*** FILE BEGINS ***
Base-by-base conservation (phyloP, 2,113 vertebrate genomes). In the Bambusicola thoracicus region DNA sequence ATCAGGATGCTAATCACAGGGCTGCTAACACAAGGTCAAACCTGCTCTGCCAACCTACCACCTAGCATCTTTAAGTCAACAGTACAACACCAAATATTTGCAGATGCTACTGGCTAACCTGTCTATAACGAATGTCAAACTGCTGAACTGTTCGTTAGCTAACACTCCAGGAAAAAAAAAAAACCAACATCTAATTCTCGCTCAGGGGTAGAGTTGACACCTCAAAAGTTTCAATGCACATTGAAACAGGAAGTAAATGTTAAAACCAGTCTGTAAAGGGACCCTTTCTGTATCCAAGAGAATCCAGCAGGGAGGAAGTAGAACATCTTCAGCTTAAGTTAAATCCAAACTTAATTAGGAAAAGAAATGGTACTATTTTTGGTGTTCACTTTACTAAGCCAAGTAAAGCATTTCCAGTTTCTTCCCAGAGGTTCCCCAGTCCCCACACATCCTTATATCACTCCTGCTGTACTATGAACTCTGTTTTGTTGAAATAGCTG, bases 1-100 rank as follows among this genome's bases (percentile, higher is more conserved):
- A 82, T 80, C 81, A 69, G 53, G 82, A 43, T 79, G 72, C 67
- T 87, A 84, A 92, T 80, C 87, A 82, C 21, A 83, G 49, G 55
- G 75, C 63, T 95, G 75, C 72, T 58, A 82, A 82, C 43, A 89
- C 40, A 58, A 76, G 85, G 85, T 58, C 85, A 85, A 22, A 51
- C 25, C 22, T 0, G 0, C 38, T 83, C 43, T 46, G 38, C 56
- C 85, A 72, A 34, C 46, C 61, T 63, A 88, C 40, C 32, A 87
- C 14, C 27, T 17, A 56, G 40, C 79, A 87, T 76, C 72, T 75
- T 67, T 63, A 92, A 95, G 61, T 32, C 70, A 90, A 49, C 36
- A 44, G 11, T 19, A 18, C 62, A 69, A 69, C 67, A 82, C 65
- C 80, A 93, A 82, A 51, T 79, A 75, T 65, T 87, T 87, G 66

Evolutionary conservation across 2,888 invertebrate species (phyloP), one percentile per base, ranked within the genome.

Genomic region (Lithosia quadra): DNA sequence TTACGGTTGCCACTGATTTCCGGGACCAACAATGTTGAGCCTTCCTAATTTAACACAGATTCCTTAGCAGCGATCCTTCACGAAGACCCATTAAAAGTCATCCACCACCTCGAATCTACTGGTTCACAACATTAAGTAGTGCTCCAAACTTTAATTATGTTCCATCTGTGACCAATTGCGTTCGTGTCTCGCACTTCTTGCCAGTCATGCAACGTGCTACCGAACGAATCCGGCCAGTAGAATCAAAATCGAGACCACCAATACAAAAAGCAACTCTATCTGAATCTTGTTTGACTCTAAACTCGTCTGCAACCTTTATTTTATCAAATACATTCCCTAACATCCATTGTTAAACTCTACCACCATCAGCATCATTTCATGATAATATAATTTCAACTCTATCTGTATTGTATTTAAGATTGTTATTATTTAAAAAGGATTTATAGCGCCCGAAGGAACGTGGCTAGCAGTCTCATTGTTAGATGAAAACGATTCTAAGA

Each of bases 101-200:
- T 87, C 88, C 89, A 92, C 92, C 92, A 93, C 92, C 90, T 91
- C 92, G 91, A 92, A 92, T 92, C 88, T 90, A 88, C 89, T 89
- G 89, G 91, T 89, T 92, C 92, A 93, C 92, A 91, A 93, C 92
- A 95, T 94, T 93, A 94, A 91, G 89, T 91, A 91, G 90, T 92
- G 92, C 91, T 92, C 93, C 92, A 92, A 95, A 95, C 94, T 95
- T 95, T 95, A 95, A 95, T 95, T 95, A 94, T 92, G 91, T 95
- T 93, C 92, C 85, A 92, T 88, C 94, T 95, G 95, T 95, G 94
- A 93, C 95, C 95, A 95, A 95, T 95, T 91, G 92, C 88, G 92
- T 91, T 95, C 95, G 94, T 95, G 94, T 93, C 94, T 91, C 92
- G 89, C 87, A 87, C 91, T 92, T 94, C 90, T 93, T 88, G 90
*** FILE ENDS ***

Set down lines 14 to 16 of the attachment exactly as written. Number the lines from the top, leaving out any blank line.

Each of bases 101-200:
- T 87, C 88, C 89, A 92, C 92, C 92, A 93, C 92, C 90, T 91
- C 92, G 91, A 92, A 92, T 92, C 88, T 90, A 88, C 89, T 89